Fourth of July Fireworks Plans Still Up in the Air

Fireworks will light up the sky on Independence Day, but whether they’re set off from Downtown Naperville or somewhere else, is still up in the air.

Frontier Park or Downtown

City staff worked with organizers of Naperville Salute and came up with Frontier Park as the location. Its wider space allows for fireworks to be shot higher be seen from further away.

But several public speakers and council members said the traditional downtown location is preferred.

“It’s always been downtown,” said Councilman Paul Hinterlong. “I don’t see why we should change it for one year. I think it will at the end of the day confuse more people. They’ll show up downtown and it won’t be here. And likewise next year, if they were out there then people will expect them out there again and it will be back downtown. I don’t see a reason to change that.”

Options for Future Fireworks Displays

Councilman Benny White and Mayor Steve Chirico said they liked the idea of moving the fireworks around town each year.

“Why is it just one location?” asked Chirico. “We’re a much bigger city than what we were. Maybe they could do – and I don’t know if they have the bandwidth to do this this year, but something to think about is multiple locations so that people can see it more conveniently, depending on where they live.”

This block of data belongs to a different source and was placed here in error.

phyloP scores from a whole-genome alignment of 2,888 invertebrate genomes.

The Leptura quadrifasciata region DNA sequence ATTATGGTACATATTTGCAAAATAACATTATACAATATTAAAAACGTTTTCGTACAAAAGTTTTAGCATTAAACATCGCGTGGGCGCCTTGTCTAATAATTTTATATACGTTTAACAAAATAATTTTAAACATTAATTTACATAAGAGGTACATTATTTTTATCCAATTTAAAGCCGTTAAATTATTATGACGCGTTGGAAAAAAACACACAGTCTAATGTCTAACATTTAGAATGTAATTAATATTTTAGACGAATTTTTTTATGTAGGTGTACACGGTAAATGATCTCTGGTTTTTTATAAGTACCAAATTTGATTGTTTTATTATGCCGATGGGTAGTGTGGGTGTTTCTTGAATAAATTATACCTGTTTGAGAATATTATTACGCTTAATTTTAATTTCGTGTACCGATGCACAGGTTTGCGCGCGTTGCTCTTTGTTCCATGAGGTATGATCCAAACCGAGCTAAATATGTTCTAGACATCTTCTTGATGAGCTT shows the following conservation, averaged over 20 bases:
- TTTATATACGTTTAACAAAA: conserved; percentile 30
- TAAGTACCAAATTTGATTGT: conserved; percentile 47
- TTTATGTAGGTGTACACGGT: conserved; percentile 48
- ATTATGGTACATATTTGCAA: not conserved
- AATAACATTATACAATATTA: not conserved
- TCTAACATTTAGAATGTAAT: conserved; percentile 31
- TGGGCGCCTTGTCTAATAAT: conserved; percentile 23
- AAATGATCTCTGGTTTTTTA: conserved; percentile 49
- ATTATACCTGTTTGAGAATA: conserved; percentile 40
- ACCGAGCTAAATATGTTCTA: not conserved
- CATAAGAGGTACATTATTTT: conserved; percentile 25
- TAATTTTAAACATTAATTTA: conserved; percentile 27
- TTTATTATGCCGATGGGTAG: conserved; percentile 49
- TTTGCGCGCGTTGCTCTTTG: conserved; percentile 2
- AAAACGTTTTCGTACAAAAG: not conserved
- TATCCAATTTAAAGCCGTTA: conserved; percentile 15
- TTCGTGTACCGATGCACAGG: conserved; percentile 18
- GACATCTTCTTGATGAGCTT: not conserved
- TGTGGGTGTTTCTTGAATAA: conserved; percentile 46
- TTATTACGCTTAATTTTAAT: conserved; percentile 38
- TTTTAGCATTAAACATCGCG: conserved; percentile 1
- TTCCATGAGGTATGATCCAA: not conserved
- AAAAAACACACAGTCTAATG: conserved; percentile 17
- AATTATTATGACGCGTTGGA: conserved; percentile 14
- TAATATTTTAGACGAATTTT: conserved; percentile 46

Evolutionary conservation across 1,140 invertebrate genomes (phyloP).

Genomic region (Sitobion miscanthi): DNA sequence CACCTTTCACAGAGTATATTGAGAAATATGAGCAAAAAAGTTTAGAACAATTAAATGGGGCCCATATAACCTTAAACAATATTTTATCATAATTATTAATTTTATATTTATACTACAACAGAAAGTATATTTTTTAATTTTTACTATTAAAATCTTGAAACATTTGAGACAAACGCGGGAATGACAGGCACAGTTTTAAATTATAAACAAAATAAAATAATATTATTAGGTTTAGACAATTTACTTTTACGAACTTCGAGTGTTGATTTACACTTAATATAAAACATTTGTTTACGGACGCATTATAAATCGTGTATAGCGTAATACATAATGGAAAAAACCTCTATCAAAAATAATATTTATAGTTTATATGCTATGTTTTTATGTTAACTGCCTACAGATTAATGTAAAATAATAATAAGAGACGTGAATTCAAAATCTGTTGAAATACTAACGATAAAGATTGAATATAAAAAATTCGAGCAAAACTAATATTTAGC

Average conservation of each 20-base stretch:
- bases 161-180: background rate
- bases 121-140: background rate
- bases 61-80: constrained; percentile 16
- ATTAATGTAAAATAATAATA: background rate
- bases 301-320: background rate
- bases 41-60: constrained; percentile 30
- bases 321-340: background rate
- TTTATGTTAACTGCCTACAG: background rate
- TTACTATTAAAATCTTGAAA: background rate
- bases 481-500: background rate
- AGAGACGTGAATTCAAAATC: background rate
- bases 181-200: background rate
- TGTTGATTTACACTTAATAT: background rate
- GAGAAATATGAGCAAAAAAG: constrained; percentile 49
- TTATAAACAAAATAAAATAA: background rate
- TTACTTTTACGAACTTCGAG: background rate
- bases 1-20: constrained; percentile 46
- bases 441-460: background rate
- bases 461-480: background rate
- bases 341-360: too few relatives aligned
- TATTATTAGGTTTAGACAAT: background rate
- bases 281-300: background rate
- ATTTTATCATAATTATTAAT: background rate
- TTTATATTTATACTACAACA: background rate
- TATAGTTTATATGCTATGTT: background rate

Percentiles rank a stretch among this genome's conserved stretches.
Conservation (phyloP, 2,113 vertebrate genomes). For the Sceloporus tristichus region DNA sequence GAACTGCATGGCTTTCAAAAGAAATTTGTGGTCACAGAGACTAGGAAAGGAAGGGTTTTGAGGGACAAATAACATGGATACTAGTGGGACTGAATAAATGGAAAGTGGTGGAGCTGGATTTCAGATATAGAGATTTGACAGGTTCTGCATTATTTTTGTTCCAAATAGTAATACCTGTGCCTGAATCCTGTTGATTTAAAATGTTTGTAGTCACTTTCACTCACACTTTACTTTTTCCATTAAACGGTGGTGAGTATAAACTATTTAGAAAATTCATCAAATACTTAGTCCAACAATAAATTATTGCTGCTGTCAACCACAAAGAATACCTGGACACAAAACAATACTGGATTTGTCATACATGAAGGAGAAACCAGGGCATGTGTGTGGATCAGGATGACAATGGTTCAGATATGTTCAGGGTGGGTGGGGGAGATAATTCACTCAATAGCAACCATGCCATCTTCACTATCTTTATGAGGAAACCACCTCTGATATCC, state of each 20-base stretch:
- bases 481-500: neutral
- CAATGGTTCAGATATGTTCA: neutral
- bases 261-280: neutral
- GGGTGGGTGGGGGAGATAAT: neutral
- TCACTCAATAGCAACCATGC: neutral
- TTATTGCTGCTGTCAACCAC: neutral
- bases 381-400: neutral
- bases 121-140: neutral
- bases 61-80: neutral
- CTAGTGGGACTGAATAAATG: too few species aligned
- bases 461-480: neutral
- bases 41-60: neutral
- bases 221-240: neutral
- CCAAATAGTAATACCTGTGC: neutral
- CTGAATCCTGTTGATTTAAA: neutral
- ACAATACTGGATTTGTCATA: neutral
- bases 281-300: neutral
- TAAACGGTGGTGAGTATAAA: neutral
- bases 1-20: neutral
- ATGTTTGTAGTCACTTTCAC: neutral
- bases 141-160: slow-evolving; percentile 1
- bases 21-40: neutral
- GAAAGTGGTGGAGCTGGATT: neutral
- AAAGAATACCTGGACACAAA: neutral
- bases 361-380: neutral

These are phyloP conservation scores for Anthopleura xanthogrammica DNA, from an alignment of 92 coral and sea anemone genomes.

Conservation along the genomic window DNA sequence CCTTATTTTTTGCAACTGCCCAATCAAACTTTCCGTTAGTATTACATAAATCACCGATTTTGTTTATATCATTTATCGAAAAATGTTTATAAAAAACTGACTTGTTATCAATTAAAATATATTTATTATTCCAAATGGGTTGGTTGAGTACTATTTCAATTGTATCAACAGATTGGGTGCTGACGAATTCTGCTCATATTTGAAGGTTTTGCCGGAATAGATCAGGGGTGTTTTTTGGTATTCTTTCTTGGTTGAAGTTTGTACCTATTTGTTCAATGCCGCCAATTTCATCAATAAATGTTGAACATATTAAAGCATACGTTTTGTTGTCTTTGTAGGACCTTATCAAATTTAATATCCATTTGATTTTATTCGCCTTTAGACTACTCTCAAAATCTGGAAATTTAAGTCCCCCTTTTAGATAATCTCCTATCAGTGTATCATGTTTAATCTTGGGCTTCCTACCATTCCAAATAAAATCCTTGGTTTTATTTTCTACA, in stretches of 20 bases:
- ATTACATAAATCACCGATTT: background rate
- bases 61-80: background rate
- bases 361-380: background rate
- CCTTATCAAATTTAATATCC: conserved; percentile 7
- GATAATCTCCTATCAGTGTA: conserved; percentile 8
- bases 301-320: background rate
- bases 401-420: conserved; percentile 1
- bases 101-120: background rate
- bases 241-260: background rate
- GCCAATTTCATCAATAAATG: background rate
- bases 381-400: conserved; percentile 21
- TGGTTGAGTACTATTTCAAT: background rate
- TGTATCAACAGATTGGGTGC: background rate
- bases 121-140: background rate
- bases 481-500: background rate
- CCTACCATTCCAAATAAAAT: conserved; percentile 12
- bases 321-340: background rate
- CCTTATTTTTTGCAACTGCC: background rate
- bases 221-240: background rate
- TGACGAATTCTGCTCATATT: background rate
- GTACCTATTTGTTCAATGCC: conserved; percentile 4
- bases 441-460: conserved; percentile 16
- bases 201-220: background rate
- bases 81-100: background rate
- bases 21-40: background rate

Chirico also said, however, he understood the argument for a consistent location in this turbulent time.

Since there won’t be another council meeting prior to the fourth, council gave City Manager Doug Krieger the authority to finalize plans with Naperville Responds for Veterans, organizers of the Naperville Salute, and make the best plan for Independence Day.

Short-Term Rental Properties

Council also discussed short-term rental properties. After recent incidents, including multiple parties at a house at 843 Santa Maria Drive, city staff brought back some options for council. Those included establishing fines for complaints, and placing limits on parking, noise, minimum length of stay, occupancy, and more.

“A number of other cities have done it,” said Councilman Patrick Kelly. “We certainly wouldn’t be breaking new ground to have an ordinance like this. If you look at the write up, there is well over a dozen, or a couple of dozen municipalities in the area who have done this.”

The group voted unanimously to create an ordinance that would set occupancy and parking limits for short-term rentals, as well as create a fine schedule for future violations.

Naperville News 17’s Casey Krajewski reports.

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